Cargo Trailer Tire Maintenance & Safety Tips from Look Trailers
September 26, 2018
As the expression goes, there’s a lot riding on your tires. For the safety of you and your cargo, and to protect your cargo trailer, Look Trailers recommends that you keep your tires in top condition. With the following tire maintenance tips, you can drive safely and avoid or delay potentially expensive repairs and tire replacements.
Maintain Proper Tire Pressure
Keeping your tires inflated to the proper level saves on wear and tear and improves performance and gas mileage. So, it’s important to regularly check the tires’ pressure following these simple steps:
- Locate the recommended tire pressure on the vehicle's tire information placard, certification label, or in the owner's manual.
- Record the tire pressure of all tires.
- If the tire pressure is too high in any of the tires, slowly release air by gently pressing on the tire valve stem with the edge of your tire gauge until you get to the correct pressure.
- If the tire pressure is too low, note the difference between the measured tire pressure and the correct tire pressure. These “missing” pounds of pressure are what you will need to add.
- At a service station, add the missing pounds of air pressure to each tire that is underinflated.
- Check all the tires to make sure they have the same air pressure (except in cases in which the front and rear tires are supposed to have different amounts of pressure).
- If you have been driving your vehicle and think that a tire is underinflated, fill it to the recommended cold inflation pressure indicated on your vehicle's tire information placard or certification label. While your tire may still be slightly underinflated due to the extra pounds of pressure in the warm tire, it is safer to drive with air pressure that is slightly lower than the vehicle manufacturer’s recommended cold inflation pressure than to drive with a significantly underinflated tire.
- Since this is a temporary fix, don't forget to recheck and adjust the tire's pressure when you can obtain a cold reading.
Tire Size Matters
To maintain tire safety, purchase new tires that are the same size as the vehicle or trailer’s original tires or another size recommended by the manufacturer. Look at the tire information placard, the owner's manual, or the sidewall of the tire you are replacing to find this information. If you have any doubt about the correct size to choose, consult with the tire dealer.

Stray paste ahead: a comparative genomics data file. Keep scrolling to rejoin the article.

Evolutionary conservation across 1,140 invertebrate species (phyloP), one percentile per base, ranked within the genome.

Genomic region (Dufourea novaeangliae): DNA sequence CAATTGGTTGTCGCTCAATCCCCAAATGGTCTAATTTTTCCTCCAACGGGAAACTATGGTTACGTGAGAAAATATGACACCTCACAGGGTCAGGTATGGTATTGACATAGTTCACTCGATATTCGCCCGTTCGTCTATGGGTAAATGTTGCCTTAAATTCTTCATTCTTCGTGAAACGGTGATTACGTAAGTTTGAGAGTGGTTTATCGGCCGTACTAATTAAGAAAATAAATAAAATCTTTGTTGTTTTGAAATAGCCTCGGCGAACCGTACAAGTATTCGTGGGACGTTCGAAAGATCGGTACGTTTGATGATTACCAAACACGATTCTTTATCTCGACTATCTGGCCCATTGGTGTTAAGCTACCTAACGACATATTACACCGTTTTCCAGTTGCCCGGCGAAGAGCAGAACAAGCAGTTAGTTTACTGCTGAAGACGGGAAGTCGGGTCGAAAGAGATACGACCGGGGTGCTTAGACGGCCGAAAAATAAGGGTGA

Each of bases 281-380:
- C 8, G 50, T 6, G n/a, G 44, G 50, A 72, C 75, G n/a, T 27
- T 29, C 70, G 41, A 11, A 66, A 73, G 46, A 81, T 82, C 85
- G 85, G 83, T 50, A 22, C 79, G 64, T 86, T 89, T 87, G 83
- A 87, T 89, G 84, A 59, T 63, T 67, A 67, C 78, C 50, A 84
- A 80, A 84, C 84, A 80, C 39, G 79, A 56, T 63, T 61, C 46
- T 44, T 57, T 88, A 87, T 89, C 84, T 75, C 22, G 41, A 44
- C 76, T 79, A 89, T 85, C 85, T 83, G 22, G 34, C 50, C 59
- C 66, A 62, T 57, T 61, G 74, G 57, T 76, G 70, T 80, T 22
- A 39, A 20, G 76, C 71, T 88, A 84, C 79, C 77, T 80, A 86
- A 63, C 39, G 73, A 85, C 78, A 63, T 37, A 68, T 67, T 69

The tire tread provides the gripping action and traction that prevents your vehicle from slipping or sliding, especially when the road is wet or icy. In general, tires are not safe and should be replaced when the tread is worn down to 1/16 of an inch. Tires have built-in treadwear indicators that let you know when it is time to replace your tires. These indicators are raised sections spaced intermittently in the bottom of the tread grooves. When they appear “even” with the outside of the tread, it is time to replace your tires. Another method for checking tread depth is to place a penny in the tread with Lincoln's head upside down and facing you. If you can see the top of Lincoln's head, you are ready for new tires.
Balance and Align
To avoid vibration or shaking of the vehicle or cargo trailer when a tire rotates, the tire must be properly balanced. This balance is achieved by positioning weights on the wheel to counterbalance heavy spots on the wheel-and-tire assembly. A wheel alignment adjusts the angles of the wheels so that they are positioned correctly relative to the vehicle's frame. This adjustment maximizes the life of your tires. Note: These adjustments require special equipment and should be performed by a qualified technician.
Repair When Necessary
The proper repair of a punctured tire requires a plug for the hole and a patch for the area inside the tire that surrounds the puncture hole. Punctures through the tread can be repaired if they are not too large, but punctures to the sidewall should not be repaired, but replaced. Tires must be removed from the rim to be properly inspected before being plugged and patched.
Damage Prevention and Maintenance Checklist
Damage most often occurs to your tires when they scrape or bang against a solid or rough object. You can avoid damage most of the time if you:
- Slow down if you have to go over a pothole or other object in the road.
- Do not run over curbs or other foreign objects in the roadway and try not to strike the curb when parking.
Tire Safety Checklist
- Check tire pressure regularly (at least once a month), including the spare.
- Inspect tires for uneven wear patterns on the tread, cracks, foreign objects, or other signs of wear or trauma.
- Remove bits of glass and foreign objects wedged in the tread.
- Make sure your tire valves have valve caps.
- Check tire pressure before going on a long trip.
- Do not overload your vehicle. Check the Tire Information and Loading Placard or User’s Manual for the maximum recommended load for the vehicle.
If you have questions about your cargo trailer’s tire maintenance, your local Look Trailers dealer will be happy to help you.